The increase in solid waste generation and changes in recycling practices have led to issues for landfills worldwide. Waste is no longer being separated as it was before the pandemic. Non-segregation of waste can lead to an increase of hazardous waste at landfills. This requires changes in the collection, storage and treatment processes at landfills. Changes in recycling have frustrated efforts to reduce plastic pollution, ultimately leading to negative impacts such as nonbiodegradable plastics in our waterways. Other waste disposal techniques are also being evaluated to manage the amount of waste being generated. Disposal techniques, such as open burning and incineration of waste, pose additional environmental challenges.


The testing, diagnosis and treatment of the COVID-19 virus has led to an increase in medical waste. Some forms of waste include masks, gloves, needles, and other hospital supplies. The use of personal protection equipment (PPE) manufactured from single use plastics has also led to an increase in medical waste. Waste from single-use PPE is generated in both hospitals and households. Examples of single-use PPEs include protective gloves, facemasks, and protective shields.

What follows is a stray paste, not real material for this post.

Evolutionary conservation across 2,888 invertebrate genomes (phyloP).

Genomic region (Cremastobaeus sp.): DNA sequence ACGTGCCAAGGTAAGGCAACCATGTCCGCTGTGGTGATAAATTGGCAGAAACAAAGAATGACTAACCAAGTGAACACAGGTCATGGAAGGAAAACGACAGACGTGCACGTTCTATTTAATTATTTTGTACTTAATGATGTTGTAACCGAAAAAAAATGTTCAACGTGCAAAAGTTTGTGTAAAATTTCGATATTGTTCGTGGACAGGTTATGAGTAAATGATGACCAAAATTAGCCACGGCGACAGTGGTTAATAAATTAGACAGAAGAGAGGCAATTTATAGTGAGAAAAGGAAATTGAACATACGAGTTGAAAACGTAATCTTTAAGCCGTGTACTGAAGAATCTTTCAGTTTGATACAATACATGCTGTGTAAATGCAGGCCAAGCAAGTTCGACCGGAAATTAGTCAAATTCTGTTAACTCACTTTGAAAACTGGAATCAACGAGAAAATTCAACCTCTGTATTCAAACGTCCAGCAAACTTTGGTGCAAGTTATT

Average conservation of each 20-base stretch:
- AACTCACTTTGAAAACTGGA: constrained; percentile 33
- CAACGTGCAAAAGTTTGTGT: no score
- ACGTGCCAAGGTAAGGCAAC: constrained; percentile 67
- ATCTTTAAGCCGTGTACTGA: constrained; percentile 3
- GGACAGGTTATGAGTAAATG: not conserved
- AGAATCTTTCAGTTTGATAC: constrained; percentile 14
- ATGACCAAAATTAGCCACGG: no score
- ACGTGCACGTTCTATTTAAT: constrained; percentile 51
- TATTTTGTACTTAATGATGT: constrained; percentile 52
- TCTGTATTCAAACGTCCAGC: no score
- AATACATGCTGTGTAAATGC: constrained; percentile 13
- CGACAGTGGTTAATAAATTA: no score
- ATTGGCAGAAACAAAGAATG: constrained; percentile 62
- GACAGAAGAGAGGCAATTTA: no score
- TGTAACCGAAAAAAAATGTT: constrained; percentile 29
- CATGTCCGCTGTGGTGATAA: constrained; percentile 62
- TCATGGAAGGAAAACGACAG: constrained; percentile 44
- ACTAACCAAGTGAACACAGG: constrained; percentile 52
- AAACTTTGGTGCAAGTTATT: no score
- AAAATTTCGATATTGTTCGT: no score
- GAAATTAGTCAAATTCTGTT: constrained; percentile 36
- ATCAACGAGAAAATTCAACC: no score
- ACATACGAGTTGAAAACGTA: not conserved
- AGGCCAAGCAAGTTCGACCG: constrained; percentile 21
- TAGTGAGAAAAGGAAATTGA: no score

The increase in medical waste has also led to problems with disposal, which in turn has affected the environment. Improper management of medical waste may expose health care workers, patients and waste management workers to infection, pollution, and other injuries. This haphazard disposal can also cause many issues for the environment. Improper disposal has caused issues such as clogging of waterways and piles of masks on beaches and hiking trails. PPE products are often made from polypropylene. This creates a danger for aquatic life who often mistake polypropylene for food. Polypropylene is a compound that can last for a long time and release dioxin into the environment.